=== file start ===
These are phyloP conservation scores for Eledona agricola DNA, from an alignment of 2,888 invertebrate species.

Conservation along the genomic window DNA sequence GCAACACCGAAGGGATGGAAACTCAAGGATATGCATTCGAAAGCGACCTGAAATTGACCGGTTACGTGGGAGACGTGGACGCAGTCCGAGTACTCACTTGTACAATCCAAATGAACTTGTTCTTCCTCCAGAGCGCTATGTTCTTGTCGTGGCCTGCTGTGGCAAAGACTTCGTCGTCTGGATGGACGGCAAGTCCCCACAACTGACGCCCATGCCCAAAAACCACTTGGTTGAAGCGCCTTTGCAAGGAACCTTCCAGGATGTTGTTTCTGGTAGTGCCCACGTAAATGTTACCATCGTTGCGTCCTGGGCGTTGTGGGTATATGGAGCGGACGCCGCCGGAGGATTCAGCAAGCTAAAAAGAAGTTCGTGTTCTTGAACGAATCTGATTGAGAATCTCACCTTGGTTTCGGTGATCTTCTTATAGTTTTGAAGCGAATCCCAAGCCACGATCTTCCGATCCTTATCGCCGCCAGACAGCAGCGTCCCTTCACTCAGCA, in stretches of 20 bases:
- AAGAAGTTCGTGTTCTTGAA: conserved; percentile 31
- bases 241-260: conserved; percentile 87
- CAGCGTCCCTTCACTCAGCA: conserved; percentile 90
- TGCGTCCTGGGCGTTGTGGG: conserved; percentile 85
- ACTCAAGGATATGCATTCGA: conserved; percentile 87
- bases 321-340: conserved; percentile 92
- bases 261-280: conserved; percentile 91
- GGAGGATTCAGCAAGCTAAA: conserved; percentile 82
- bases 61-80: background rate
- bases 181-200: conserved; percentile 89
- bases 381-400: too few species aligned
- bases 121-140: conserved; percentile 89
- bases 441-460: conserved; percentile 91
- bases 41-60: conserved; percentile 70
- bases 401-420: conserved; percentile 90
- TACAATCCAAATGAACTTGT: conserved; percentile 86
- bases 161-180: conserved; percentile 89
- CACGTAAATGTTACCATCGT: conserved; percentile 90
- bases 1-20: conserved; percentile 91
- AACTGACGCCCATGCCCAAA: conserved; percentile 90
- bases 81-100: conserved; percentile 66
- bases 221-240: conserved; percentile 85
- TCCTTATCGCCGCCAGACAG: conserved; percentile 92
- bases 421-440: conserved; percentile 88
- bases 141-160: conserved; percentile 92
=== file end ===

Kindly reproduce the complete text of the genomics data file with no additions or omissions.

These are phyloP conservation scores for Eledona agricola DNA, from an alignment of 2,888 invertebrate species.

Conservation along the genomic window DNA sequence GCAACACCGAAGGGATGGAAACTCAAGGATATGCATTCGAAAGCGACCTGAAATTGACCGGTTACGTGGGAGACGTGGACGCAGTCCGAGTACTCACTTGTACAATCCAAATGAACTTGTTCTTCCTCCAGAGCGCTATGTTCTTGTCGTGGCCTGCTGTGGCAAAGACTTCGTCGTCTGGATGGACGGCAAGTCCCCACAACTGACGCCCATGCCCAAAAACCACTTGGTTGAAGCGCCTTTGCAAGGAACCTTCCAGGATGTTGTTTCTGGTAGTGCCCACGTAAATGTTACCATCGTTGCGTCCTGGGCGTTGTGGGTATATGGAGCGGACGCCGCCGGAGGATTCAGCAAGCTAAAAAGAAGTTCGTGTTCTTGAACGAATCTGATTGAGAATCTCACCTTGGTTTCGGTGATCTTCTTATAGTTTTGAAGCGAATCCCAAGCCACGATCTTCCGATCCTTATCGCCGCCAGACAGCAGCGTCCCTTCACTCAGCA, in stretches of 20 bases:
- AAGAAGTTCGTGTTCTTGAA: conserved; percentile 31
- bases 241-260: conserved; percentile 87
- CAGCGTCCCTTCACTCAGCA: conserved; percentile 90
- TGCGTCCTGGGCGTTGTGGG: conserved; percentile 85
- ACTCAAGGATATGCATTCGA: conserved; percentile 87
- bases 321-340: conserved; percentile 92
- bases 261-280: conserved; percentile 91
- GGAGGATTCAGCAAGCTAAA: conserved; percentile 82
- bases 61-80: background rate
- bases 181-200: conserved; percentile 89
- bases 381-400: too few species aligned
- bases 121-140: conserved; percentile 89
- bases 441-460: conserved; percentile 91
- bases 41-60: conserved; percentile 70
- bases 401-420: conserved; percentile 90
- TACAATCCAAATGAACTTGT: conserved; percentile 86
- bases 161-180: conserved; percentile 89
- CACGTAAATGTTACCATCGT: conserved; percentile 90
- bases 1-20: conserved; percentile 91
- AACTGACGCCCATGCCCAAA: conserved; percentile 90
- bases 81-100: conserved; percentile 66
- bases 221-240: conserved; percentile 85
- TCCTTATCGCCGCCAGACAG: conserved; percentile 92
- bases 421-440: conserved; percentile 88
- bases 141-160: conserved; percentile 92